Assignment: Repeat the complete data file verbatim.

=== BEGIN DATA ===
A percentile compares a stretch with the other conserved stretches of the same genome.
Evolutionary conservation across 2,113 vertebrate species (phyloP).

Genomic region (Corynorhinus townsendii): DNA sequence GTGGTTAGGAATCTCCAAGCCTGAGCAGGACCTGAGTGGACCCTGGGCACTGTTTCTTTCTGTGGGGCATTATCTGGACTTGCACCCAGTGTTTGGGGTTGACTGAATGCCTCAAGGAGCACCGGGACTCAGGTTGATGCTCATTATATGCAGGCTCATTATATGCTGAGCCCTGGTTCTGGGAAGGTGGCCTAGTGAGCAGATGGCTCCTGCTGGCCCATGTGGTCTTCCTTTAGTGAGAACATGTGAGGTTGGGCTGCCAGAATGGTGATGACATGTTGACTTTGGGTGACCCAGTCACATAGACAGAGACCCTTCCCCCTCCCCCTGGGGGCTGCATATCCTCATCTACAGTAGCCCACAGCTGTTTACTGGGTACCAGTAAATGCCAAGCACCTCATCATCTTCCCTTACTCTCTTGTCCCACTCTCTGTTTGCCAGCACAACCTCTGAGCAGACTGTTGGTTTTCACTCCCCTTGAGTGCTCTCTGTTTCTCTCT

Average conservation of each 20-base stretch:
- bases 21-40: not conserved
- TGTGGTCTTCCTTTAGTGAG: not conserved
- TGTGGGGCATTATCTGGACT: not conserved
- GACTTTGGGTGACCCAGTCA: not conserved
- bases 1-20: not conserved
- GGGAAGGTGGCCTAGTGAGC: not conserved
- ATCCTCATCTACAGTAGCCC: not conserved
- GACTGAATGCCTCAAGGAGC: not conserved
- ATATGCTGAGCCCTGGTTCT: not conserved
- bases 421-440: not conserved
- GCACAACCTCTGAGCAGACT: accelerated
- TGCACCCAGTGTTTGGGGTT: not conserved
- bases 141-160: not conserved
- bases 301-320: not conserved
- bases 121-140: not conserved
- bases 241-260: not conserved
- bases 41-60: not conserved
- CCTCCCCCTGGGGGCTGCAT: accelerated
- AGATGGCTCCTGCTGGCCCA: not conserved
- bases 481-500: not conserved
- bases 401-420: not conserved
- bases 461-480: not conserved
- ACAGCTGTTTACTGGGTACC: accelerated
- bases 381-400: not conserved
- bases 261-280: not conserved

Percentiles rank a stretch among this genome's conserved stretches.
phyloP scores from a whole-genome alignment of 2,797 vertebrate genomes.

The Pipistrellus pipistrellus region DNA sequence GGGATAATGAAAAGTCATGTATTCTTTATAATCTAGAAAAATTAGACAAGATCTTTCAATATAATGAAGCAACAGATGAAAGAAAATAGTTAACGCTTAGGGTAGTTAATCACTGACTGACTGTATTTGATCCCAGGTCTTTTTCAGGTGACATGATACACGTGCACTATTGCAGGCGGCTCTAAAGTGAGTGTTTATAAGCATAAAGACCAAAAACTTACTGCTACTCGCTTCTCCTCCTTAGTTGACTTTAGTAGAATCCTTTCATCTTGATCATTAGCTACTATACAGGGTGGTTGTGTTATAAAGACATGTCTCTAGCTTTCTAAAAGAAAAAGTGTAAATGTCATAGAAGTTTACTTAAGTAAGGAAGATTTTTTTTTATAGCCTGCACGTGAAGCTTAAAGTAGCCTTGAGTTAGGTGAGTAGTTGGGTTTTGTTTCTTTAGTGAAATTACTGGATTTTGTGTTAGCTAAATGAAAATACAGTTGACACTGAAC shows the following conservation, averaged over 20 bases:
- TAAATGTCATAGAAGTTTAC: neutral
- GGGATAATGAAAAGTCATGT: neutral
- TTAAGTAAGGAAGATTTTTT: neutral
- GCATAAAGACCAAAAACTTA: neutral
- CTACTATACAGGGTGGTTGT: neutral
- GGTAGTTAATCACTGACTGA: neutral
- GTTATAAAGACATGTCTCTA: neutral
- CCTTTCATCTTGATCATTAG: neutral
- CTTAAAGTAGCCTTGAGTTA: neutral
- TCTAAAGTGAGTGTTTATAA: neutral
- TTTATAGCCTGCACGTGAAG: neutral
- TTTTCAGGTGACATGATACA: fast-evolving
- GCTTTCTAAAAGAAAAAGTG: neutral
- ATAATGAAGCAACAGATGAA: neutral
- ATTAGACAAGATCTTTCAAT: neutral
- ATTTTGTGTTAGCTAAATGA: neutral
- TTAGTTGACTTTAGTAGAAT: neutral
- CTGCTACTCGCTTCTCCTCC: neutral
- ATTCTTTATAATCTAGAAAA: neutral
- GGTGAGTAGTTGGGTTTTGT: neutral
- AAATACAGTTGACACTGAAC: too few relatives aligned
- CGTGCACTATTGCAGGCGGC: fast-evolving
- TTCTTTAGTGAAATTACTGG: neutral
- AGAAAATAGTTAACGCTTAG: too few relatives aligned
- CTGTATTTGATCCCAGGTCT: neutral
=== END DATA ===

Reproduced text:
A percentile compares a stretch with the other conserved stretches of the same genome.
Evolutionary conservation across 2,113 vertebrate species (phyloP).

Genomic region (Corynorhinus townsendii): DNA sequence GTGGTTAGGAATCTCCAAGCCTGAGCAGGACCTGAGTGGACCCTGGGCACTGTTTCTTTCTGTGGGGCATTATCTGGACTTGCACCCAGTGTTTGGGGTTGACTGAATGCCTCAAGGAGCACCGGGACTCAGGTTGATGCTCATTATATGCAGGCTCATTATATGCTGAGCCCTGGTTCTGGGAAGGTGGCCTAGTGAGCAGATGGCTCCTGCTGGCCCATGTGGTCTTCCTTTAGTGAGAACATGTGAGGTTGGGCTGCCAGAATGGTGATGACATGTTGACTTTGGGTGACCCAGTCACATAGACAGAGACCCTTCCCCCTCCCCCTGGGGGCTGCATATCCTCATCTACAGTAGCCCACAGCTGTTTACTGGGTACCAGTAAATGCCAAGCACCTCATCATCTTCCCTTACTCTCTTGTCCCACTCTCTGTTTGCCAGCACAACCTCTGAGCAGACTGTTGGTTTTCACTCCCCTTGAGTGCTCTCTGTTTCTCTCT

Average conservation of each 20-base stretch:
- bases 21-40: not conserved
- TGTGGTCTTCCTTTAGTGAG: not conserved
- TGTGGGGCATTATCTGGACT: not conserved
- GACTTTGGGTGACCCAGTCA: not conserved
- bases 1-20: not conserved
- GGGAAGGTGGCCTAGTGAGC: not conserved
- ATCCTCATCTACAGTAGCCC: not conserved
- GACTGAATGCCTCAAGGAGC: not conserved
- ATATGCTGAGCCCTGGTTCT: not conserved
- bases 421-440: not conserved
- GCACAACCTCTGAGCAGACT: accelerated
- TGCACCCAGTGTTTGGGGTT: not conserved
- bases 141-160: not conserved
- bases 301-320: not conserved
- bases 121-140: not conserved
- bases 241-260: not conserved
- bases 41-60: not conserved
- CCTCCCCCTGGGGGCTGCAT: accelerated
- AGATGGCTCCTGCTGGCCCA: not conserved
- bases 481-500: not conserved
- bases 401-420: not conserved
- bases 461-480: not conserved
- ACAGCTGTTTACTGGGTACC: accelerated
- bases 381-400: not conserved
- bases 261-280: not conserved

Percentiles rank a stretch among this genome's conserved stretches.
phyloP scores from a whole-genome alignment of 2,797 vertebrate genomes.

The Pipistrellus pipistrellus region DNA sequence GGGATAATGAAAAGTCATGTATTCTTTATAATCTAGAAAAATTAGACAAGATCTTTCAATATAATGAAGCAACAGATGAAAGAAAATAGTTAACGCTTAGGGTAGTTAATCACTGACTGACTGTATTTGATCCCAGGTCTTTTTCAGGTGACATGATACACGTGCACTATTGCAGGCGGCTCTAAAGTGAGTGTTTATAAGCATAAAGACCAAAAACTTACTGCTACTCGCTTCTCCTCCTTAGTTGACTTTAGTAGAATCCTTTCATCTTGATCATTAGCTACTATACAGGGTGGTTGTGTTATAAAGACATGTCTCTAGCTTTCTAAAAGAAAAAGTGTAAATGTCATAGAAGTTTACTTAAGTAAGGAAGATTTTTTTTTATAGCCTGCACGTGAAGCTTAAAGTAGCCTTGAGTTAGGTGAGTAGTTGGGTTTTGTTTCTTTAGTGAAATTACTGGATTTTGTGTTAGCTAAATGAAAATACAGTTGACACTGAAC shows the following conservation, averaged over 20 bases:
- TAAATGTCATAGAAGTTTAC: neutral
- GGGATAATGAAAAGTCATGT: neutral
- TTAAGTAAGGAAGATTTTTT: neutral
- GCATAAAGACCAAAAACTTA: neutral
- CTACTATACAGGGTGGTTGT: neutral
- GGTAGTTAATCACTGACTGA: neutral
- GTTATAAAGACATGTCTCTA: neutral
- CCTTTCATCTTGATCATTAG: neutral
- CTTAAAGTAGCCTTGAGTTA: neutral
- TCTAAAGTGAGTGTTTATAA: neutral
- TTTATAGCCTGCACGTGAAG: neutral
- TTTTCAGGTGACATGATACA: fast-evolving
- GCTTTCTAAAAGAAAAAGTG: neutral
- ATAATGAAGCAACAGATGAA: neutral
- ATTAGACAAGATCTTTCAAT: neutral
- ATTTTGTGTTAGCTAAATGA: neutral
- TTAGTTGACTTTAGTAGAAT: neutral
- CTGCTACTCGCTTCTCCTCC: neutral
- ATTCTTTATAATCTAGAAAA: neutral
- GGTGAGTAGTTGGGTTTTGT: neutral
- AAATACAGTTGACACTGAAC: too few relatives aligned
- CGTGCACTATTGCAGGCGGC: fast-evolving
- TTCTTTAGTGAAATTACTGG: neutral
- AGAAAATAGTTAACGCTTAG: too few relatives aligned
- CTGTATTTGATCCCAGGTCT: neutral